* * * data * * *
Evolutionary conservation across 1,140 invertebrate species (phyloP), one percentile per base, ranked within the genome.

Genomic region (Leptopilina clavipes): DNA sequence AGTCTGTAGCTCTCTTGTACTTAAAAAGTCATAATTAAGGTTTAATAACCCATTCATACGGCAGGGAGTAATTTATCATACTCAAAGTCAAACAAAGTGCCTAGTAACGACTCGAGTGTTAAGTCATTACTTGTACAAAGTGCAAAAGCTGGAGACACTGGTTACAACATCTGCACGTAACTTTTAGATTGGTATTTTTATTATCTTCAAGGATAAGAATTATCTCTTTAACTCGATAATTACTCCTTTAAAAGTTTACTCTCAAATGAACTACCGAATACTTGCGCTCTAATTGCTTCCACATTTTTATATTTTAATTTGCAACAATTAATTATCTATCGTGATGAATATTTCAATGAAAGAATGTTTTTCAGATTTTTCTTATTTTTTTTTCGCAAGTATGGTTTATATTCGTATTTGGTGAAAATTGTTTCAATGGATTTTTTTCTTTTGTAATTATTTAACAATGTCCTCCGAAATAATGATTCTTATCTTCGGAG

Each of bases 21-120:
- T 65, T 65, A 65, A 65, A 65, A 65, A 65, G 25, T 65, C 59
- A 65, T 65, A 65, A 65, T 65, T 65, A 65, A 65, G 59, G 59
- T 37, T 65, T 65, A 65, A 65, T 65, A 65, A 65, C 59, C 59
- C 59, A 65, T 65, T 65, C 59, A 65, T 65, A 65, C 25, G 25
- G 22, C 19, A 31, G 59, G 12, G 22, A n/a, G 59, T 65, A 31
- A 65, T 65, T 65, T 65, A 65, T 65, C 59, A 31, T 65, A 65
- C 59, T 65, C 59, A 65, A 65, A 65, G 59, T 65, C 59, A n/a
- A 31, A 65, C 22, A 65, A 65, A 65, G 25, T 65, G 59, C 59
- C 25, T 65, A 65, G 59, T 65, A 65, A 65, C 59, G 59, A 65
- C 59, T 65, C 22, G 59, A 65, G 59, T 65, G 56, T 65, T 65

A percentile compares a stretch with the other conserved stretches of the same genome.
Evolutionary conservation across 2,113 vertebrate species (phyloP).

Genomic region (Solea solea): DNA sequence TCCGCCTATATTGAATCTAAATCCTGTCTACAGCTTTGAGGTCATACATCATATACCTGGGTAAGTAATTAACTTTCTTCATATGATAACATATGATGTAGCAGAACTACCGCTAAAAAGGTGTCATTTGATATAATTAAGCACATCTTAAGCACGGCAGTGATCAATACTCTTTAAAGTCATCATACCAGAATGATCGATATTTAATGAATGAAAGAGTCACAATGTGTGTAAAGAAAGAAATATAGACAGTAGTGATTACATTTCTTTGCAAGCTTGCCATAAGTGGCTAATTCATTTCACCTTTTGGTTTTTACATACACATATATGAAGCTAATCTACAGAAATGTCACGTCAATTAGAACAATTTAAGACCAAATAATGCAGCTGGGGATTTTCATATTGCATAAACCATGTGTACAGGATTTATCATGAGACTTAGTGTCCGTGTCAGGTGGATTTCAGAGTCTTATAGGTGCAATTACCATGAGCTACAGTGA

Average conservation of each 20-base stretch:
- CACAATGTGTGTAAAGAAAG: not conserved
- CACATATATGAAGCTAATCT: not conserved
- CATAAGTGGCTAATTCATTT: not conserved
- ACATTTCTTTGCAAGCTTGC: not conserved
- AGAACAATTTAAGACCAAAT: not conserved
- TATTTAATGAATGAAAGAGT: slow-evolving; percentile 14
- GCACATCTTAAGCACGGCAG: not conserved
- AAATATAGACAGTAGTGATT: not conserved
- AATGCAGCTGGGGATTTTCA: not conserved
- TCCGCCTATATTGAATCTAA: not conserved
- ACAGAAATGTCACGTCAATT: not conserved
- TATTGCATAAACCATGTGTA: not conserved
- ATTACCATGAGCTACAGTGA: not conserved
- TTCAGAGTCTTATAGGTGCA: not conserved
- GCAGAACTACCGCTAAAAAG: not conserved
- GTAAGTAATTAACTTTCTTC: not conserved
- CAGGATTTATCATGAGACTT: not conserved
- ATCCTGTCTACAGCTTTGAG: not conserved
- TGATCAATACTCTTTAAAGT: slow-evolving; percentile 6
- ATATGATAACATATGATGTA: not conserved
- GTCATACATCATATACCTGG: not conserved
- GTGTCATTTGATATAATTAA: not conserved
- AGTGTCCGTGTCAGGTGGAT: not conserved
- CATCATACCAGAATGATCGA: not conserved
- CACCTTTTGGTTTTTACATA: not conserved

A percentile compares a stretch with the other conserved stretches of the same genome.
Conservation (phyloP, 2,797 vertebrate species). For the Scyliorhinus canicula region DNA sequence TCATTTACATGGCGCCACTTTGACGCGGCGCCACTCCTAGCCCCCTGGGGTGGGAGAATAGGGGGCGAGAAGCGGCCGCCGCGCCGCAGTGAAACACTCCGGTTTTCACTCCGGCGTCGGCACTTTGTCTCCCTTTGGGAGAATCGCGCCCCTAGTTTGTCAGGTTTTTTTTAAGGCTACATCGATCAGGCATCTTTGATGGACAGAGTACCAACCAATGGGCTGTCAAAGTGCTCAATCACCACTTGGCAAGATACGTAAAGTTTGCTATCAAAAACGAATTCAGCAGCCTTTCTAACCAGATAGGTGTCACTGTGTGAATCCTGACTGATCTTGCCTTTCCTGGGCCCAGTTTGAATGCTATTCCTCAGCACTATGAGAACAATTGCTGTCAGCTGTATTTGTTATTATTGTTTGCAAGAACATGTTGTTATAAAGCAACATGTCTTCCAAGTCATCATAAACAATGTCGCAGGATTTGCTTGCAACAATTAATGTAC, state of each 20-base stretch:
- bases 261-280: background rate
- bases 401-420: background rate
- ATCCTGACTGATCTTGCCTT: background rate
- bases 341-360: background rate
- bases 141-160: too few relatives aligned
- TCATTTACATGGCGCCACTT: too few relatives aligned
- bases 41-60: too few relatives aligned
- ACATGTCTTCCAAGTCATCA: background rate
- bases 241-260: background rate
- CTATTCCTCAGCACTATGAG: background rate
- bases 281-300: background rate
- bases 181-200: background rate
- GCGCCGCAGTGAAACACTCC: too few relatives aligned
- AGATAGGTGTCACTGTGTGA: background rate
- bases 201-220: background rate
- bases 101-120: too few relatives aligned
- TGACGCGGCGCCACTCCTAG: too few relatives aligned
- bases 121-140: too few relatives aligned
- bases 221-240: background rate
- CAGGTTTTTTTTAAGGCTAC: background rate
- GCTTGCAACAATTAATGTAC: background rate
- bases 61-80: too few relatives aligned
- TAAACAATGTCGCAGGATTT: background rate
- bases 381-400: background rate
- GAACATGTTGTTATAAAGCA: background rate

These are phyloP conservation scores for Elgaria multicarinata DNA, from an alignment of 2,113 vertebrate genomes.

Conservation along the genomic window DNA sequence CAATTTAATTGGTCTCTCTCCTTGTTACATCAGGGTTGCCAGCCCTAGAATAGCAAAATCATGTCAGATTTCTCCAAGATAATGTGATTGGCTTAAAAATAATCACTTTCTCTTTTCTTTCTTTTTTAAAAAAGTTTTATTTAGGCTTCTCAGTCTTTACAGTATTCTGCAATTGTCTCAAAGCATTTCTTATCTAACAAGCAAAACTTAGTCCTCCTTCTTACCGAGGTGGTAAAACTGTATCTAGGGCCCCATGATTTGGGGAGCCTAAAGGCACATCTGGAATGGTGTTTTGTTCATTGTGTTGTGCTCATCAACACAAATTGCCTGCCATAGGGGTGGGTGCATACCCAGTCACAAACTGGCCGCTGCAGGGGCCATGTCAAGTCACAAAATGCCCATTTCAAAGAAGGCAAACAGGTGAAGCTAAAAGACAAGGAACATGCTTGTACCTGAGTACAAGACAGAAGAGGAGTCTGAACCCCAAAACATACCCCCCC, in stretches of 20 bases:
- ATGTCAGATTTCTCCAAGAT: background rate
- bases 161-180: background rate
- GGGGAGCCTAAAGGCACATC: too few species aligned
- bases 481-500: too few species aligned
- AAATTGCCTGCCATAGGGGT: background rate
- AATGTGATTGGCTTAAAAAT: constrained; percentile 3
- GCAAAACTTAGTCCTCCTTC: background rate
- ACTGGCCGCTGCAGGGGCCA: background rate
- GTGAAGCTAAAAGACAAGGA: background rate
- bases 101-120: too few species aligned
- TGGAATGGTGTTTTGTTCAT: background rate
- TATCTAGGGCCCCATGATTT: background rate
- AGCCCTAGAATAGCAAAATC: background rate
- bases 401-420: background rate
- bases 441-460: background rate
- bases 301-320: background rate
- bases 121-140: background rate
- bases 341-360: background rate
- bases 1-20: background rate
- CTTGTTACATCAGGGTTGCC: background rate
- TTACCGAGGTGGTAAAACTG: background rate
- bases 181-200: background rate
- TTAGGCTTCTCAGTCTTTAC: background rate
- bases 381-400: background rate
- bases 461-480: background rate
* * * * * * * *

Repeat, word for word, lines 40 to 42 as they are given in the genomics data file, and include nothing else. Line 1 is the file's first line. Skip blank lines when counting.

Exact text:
- AGTGTCCGTGTCAGGTGGAT: not conserved
- CATCATACCAGAATGATCGA: not conserved
- CACCTTTTGGTTTTTACATA: not conserved